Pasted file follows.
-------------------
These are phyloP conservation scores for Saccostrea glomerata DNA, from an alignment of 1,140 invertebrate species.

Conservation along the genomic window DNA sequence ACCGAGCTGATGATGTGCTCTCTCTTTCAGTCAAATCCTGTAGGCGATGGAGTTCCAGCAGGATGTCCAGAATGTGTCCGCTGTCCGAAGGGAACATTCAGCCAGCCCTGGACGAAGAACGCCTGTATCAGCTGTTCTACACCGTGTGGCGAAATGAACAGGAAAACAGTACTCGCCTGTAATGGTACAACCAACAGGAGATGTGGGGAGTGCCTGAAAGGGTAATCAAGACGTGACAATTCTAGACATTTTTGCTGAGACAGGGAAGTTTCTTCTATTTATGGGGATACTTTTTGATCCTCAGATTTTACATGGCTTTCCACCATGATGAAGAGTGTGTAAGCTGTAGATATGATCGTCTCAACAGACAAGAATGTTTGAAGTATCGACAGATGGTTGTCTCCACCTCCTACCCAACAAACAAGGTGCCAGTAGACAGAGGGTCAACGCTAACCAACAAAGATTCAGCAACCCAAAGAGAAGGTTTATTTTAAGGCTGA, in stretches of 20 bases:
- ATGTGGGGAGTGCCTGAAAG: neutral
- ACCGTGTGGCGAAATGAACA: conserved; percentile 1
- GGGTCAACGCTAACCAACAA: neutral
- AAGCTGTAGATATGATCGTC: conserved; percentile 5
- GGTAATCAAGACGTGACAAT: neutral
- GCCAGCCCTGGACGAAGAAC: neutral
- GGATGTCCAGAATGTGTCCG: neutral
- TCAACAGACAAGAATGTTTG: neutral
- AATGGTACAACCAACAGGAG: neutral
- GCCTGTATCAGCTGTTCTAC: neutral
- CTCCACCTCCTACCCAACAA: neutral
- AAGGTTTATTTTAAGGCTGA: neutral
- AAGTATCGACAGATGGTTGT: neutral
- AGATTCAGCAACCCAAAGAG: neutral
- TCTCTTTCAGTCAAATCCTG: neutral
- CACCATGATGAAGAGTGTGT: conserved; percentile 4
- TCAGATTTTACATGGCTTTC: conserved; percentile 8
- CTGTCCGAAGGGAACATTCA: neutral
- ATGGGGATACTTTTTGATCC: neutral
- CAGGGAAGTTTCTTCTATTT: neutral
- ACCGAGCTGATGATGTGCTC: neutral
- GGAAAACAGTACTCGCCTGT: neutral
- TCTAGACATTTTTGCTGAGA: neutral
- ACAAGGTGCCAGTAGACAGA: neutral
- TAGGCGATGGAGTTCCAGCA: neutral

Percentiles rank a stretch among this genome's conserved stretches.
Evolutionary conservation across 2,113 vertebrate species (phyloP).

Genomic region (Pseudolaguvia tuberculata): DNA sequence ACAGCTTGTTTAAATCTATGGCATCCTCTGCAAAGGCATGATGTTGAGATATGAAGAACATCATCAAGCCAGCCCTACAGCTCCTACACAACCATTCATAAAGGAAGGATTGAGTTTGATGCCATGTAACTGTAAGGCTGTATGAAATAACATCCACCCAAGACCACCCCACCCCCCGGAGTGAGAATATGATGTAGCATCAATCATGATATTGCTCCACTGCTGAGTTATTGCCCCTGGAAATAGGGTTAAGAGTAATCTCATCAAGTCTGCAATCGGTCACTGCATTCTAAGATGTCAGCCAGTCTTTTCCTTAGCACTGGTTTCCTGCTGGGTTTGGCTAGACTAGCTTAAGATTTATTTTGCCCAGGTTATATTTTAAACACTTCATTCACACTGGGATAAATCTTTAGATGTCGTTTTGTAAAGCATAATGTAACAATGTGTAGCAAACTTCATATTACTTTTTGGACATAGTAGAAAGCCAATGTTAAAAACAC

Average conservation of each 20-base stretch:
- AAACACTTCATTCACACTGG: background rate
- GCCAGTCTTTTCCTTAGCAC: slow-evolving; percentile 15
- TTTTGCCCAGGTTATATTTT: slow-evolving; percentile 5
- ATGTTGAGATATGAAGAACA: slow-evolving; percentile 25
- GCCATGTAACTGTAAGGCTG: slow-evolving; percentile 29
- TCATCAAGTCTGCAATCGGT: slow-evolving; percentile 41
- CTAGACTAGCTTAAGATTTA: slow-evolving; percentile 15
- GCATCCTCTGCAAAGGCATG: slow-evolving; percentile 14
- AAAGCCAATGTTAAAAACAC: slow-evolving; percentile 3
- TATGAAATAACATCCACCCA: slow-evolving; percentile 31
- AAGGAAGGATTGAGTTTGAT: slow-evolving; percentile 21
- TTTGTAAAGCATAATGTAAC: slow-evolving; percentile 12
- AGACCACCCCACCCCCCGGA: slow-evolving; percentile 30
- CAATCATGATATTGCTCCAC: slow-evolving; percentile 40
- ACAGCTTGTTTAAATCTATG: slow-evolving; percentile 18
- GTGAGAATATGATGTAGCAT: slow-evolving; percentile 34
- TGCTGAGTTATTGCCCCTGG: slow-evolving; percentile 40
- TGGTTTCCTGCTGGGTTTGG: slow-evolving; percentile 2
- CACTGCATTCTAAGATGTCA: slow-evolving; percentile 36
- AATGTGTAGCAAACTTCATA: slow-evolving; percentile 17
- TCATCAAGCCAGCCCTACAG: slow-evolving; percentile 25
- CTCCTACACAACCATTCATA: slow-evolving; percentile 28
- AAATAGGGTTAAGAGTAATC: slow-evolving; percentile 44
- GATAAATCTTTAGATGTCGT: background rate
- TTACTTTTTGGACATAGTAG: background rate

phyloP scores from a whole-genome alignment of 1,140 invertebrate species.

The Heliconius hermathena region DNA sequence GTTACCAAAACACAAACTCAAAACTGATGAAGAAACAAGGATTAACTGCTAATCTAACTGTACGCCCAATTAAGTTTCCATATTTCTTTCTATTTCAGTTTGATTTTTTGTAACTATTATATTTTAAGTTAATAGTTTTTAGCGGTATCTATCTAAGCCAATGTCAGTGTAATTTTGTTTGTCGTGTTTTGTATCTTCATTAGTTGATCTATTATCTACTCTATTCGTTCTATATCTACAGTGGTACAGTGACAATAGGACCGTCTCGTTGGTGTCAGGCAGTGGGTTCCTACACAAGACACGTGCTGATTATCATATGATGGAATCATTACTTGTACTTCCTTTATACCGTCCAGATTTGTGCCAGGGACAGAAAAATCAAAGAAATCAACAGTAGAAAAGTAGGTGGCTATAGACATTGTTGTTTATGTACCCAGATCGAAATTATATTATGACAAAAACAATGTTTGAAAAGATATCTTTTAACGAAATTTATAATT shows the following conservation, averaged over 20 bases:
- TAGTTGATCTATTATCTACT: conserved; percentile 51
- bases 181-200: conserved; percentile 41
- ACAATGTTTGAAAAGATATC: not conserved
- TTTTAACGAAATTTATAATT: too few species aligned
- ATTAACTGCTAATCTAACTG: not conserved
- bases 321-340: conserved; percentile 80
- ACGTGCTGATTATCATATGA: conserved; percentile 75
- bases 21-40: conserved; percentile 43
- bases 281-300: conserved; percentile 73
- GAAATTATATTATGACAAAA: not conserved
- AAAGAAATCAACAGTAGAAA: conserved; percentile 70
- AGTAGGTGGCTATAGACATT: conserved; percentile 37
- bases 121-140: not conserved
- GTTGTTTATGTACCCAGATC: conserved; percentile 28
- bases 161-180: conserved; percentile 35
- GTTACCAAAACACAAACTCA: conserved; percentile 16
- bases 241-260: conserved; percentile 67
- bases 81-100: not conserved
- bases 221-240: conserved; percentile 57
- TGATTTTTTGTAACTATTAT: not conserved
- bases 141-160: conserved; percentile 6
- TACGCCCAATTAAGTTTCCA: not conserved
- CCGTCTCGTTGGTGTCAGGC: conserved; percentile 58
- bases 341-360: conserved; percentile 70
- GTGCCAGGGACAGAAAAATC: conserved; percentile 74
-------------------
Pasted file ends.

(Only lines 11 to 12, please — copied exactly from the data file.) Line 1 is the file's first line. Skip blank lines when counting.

- AATGGTACAACCAACAGGAG: neutral
- GCCTGTATCAGCTGTTCTAC: neutral